As Malawi draws closer to its first tripartite election in 2014, political analysts have called on political parties to consider entering into alliances to avoid splitting the presidential vote.
But in interviews this week, major political parties expressed confidence to contest single-handedly in the elections that are 15 months away.
According to a political scientist, Mustafa Hussein, political parties form alliances to avoid the vote-splitting problem—which mostly occurs in first-past-the-post electoral systems—where a candidate with the most votes wins, even if the winner does not have majority support.
“Alliances would work for 2014 elections because there is stiff competition among the parties. You have parties such as DPP, PP and UDF scrambling for the same people in the South. With many parties which seem to have equal strength on the ground, parties will share almost same votes, thus leaving little gap between the winner and the losers as was the case in 2004 [when the winning candidate, late president Bingu wa Mutharika, got about 36 percent of the vote],” he said.
But ruling People’s Party (PP) secretary general Henry Chibwana said the party does not consider an alliance because it has the resources to win the 2014 elections.
“We have the numbers, strength and resources. We heard about alliances in 2004 and 2009. We have staff that we can bring together and win the 2014 elections single-handedly. We are comfortable that we will win,” said Chibwana.
Malawi Congress Party (MCP) administrative secretary Potipher Chidaya said the party will win the elections if the playing field is levelled.
“We can make it if we have equal access to the State radio and television. We are government in waiting and we cannot partner with People’s Party. We want what they are holding. No decision has been made to get into an alliance with any party,” he said, dismissing reports that PP and MCP were in talks to form an alliance.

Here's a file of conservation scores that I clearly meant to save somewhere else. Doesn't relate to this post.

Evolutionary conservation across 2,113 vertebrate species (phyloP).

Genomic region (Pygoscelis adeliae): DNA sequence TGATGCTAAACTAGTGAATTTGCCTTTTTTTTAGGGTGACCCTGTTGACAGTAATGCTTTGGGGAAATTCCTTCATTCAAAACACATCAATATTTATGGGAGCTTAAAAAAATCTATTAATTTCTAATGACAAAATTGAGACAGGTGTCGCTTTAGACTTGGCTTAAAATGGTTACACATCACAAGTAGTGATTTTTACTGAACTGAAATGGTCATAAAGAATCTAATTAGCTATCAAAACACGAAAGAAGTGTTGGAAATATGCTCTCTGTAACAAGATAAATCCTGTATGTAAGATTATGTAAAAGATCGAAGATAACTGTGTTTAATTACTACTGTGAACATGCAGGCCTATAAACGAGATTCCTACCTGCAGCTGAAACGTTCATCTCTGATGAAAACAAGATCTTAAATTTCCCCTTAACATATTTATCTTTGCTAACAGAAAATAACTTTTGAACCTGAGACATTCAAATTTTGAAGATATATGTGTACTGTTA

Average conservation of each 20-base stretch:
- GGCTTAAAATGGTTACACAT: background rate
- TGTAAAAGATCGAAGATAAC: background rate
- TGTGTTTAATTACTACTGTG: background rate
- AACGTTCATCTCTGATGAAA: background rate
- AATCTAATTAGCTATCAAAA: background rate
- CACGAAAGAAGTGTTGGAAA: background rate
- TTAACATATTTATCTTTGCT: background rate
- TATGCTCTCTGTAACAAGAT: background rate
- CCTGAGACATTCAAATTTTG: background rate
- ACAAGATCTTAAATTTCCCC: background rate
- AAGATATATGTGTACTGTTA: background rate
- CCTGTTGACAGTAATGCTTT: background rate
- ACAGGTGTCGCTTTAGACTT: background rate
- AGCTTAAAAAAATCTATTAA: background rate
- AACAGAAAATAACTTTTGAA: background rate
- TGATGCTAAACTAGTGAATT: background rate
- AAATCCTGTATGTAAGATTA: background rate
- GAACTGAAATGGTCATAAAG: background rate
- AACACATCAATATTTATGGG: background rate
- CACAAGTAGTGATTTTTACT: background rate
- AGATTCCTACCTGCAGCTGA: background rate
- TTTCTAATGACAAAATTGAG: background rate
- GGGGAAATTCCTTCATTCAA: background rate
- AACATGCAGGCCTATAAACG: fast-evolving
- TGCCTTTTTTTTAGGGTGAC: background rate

United Democratic Front (UDF) spokesperson Ken Ndanga also dismissed alliances, saying his party has not discussed such a possibility.
“We cannot commit ourselves to an alliance before realising how strong we are on the ground. We are monitoring things on the ground,” said Ndanga.
Democratic Progressive Party (DPP) publicity secretary was once quoted saying that his party has not yet discussed the alliance issue, but Peoples Transformation Party president Kamuzu Chibambo said his party would not hesitate to get into an alliance with a party that shares the same ideologies that will deliver to people’s satisfaction.
Chancellor College-based political analyst, Dr. Blessings Chinsinga, accused the parties of not taking the elections seriously.
“Some parties have not settled their internal problems. They are saying no to alliances because they feel they stand better chances because of the current economic situation. Each party thinks it is better and can win. That is nursing their egos,” said Chinsinga.
He said although it is too early for the parties to get into alliances, it was high time they started strategising how to win the elections.
“The danger is that parties form alliances at the eleventh hour driven with no sense of purpose,” he said.
During the 2009 elections, smaller parties formed a grand alliance, which is currently inactive.